News For This Month: Tips

How To Create a Memorable DIY Log Design

Don’t get me wrong, I would strongly advise that a business hire an expert graphic designer when it comes to producing marketing material, effective literature and stationery. The difference between professional and amateur design is enormous, and the results will also be telling. Turnover growth is more likely for companies which increase their investment in style.

Having said that, I’m also well aware that for many, budgets are tight, particularly if you are a start-up. Bearing this in mind, below are some strategies about the best way to produce a DIY logo layout.

1) Don’t rush headlong into your project! Do some preparation first. What are you trying to tell people? What will your message be? What information has to be contained? What can be overlooked off? Who would you send your data to? How will you distribute it? Each of these items affects what you will design. Oh, and don’t forget that all-important ‘call to action’. Tell people how to get hold of you to take you up on your offer!.
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2) Keep it simple! Just because you’re generating an A5 Leaflet, does not mean that you have to use every bit of space. Your message will be dropped in the clutter, and the total impression is incorrect. Describe your message using the white space to draw the attention of the reader to your unique selling points. Also, to create a well-crafted design, each element on the page should have alignment or connection with items in the design.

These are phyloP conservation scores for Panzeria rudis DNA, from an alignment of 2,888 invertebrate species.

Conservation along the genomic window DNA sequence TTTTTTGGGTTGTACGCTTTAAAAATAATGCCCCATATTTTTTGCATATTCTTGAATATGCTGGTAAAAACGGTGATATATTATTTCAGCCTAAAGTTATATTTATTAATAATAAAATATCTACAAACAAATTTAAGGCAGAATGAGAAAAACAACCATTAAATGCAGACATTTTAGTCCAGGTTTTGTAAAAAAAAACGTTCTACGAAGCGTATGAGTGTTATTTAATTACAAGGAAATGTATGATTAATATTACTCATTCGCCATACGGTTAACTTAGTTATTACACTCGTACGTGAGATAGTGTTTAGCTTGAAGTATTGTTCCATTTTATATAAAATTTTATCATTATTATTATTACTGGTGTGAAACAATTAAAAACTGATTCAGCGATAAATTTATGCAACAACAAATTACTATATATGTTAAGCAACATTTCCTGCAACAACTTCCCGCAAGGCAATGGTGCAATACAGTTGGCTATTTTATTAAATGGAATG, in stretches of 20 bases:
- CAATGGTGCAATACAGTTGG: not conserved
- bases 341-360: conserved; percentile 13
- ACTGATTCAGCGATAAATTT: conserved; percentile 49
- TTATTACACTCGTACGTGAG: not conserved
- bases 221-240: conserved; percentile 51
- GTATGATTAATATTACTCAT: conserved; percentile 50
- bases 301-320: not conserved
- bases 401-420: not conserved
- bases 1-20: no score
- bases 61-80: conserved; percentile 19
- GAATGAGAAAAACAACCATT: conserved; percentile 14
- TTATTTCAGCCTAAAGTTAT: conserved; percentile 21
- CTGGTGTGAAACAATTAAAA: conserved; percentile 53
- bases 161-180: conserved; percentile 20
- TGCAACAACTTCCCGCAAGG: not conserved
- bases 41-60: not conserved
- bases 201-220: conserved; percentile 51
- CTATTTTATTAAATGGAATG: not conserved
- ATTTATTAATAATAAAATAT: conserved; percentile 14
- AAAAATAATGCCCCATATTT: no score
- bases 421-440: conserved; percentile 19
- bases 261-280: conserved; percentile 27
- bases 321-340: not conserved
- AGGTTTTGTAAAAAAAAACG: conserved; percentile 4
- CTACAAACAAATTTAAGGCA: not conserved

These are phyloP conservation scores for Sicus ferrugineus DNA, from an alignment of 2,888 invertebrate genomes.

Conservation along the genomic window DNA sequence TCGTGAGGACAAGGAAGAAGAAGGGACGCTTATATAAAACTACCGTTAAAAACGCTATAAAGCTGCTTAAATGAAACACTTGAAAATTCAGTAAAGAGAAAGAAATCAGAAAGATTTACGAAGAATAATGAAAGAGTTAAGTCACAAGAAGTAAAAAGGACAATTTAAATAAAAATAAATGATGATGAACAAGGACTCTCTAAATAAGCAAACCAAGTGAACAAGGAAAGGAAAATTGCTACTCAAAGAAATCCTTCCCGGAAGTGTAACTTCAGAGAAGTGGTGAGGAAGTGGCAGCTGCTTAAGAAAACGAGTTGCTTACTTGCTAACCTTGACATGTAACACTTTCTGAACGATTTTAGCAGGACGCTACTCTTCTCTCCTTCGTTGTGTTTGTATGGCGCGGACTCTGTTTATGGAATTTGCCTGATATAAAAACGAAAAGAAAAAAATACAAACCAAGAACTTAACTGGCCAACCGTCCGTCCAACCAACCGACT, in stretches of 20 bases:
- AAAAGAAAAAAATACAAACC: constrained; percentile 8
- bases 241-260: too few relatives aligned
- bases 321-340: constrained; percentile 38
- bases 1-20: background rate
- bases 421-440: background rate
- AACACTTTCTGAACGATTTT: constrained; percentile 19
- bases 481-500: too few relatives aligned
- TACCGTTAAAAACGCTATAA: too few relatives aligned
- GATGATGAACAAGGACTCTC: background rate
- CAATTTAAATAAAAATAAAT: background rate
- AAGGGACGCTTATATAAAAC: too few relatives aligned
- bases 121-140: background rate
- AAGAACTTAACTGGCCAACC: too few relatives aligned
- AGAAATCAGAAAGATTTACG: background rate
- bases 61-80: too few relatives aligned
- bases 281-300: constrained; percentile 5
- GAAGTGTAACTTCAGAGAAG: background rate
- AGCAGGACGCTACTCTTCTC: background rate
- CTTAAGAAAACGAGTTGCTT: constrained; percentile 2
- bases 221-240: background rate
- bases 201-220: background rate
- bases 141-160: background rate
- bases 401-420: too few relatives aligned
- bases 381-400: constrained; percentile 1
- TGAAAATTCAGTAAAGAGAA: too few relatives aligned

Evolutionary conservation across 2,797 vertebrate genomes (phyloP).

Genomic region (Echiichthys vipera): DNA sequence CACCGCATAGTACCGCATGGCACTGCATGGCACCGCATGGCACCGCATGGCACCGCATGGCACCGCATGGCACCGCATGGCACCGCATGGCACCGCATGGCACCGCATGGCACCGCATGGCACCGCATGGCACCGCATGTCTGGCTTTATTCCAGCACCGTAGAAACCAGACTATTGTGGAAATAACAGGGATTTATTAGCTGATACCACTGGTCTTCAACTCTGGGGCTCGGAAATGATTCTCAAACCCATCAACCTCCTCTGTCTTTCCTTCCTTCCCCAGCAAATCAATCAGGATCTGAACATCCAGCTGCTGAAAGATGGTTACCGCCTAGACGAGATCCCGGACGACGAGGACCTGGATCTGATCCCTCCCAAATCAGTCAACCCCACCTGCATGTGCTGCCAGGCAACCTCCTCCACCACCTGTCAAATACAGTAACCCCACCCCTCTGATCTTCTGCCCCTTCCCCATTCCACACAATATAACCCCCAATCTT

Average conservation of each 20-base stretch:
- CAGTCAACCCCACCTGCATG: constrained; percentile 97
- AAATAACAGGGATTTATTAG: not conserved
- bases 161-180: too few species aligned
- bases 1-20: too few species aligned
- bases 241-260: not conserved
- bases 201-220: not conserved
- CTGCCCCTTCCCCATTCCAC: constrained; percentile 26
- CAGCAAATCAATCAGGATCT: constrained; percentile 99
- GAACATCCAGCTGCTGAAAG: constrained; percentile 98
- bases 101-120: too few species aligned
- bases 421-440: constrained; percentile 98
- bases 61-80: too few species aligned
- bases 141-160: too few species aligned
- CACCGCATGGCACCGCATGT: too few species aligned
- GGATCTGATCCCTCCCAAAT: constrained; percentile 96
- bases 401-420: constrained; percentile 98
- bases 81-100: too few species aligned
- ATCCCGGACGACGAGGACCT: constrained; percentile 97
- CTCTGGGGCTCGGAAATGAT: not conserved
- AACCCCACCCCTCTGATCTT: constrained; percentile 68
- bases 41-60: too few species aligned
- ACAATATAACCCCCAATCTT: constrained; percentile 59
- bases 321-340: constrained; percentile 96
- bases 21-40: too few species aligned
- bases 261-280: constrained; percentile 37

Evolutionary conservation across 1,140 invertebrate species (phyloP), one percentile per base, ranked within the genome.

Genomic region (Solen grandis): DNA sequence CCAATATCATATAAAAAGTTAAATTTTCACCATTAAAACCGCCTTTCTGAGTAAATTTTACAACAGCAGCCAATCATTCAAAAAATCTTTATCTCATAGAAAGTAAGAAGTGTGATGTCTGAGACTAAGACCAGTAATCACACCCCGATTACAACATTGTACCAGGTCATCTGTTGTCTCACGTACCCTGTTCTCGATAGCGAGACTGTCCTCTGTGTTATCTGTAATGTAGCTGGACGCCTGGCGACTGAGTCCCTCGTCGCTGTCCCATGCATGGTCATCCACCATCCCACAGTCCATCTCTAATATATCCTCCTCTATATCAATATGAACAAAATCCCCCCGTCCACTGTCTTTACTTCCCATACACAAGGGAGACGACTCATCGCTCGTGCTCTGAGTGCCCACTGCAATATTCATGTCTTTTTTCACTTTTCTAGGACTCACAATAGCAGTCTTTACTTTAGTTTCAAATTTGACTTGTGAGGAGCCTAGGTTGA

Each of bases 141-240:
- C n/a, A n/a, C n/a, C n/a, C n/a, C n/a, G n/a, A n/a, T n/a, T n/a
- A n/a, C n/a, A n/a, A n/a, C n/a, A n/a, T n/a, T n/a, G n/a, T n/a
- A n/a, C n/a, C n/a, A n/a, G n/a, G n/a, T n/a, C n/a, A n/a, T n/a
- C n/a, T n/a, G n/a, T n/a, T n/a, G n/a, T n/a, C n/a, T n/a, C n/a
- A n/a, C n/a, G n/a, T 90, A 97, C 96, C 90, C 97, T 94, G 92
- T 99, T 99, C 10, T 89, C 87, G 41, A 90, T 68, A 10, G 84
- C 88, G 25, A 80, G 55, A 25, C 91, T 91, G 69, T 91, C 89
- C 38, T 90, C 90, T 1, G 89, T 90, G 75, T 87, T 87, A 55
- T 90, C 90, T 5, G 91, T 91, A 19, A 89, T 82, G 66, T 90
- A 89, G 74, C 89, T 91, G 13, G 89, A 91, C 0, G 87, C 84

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3) Your logo isn’t important. Get it over! Ok. That is somewhat literal. Your logo is important for new recognition, but the reality is that placing your logo on top of the web page is to your vanity rather than being useful to the message and potency of the piece. What is important is an attention-grabbing headline. Your logo will probably be just fine at a size that is reasonable, in the bottom of the page.

4) Do not be a cheapskate by nicking pictures off Google. There are plenty of low-cost, stock photography websites on the market. As images taken directly off the internet belong to somebody else, you will also avoid being in breach of copyright.

5) Applying every logo font below the sun doesn’t show your diversity! Choose no more than two complementary fonts for the entire layout (in addition to your logo) and adhere to them. Using a lot of typefaces to create your DIY logo looks cluttered and amateur. Use versions that are daring to draw attention to specific points or raise the font size.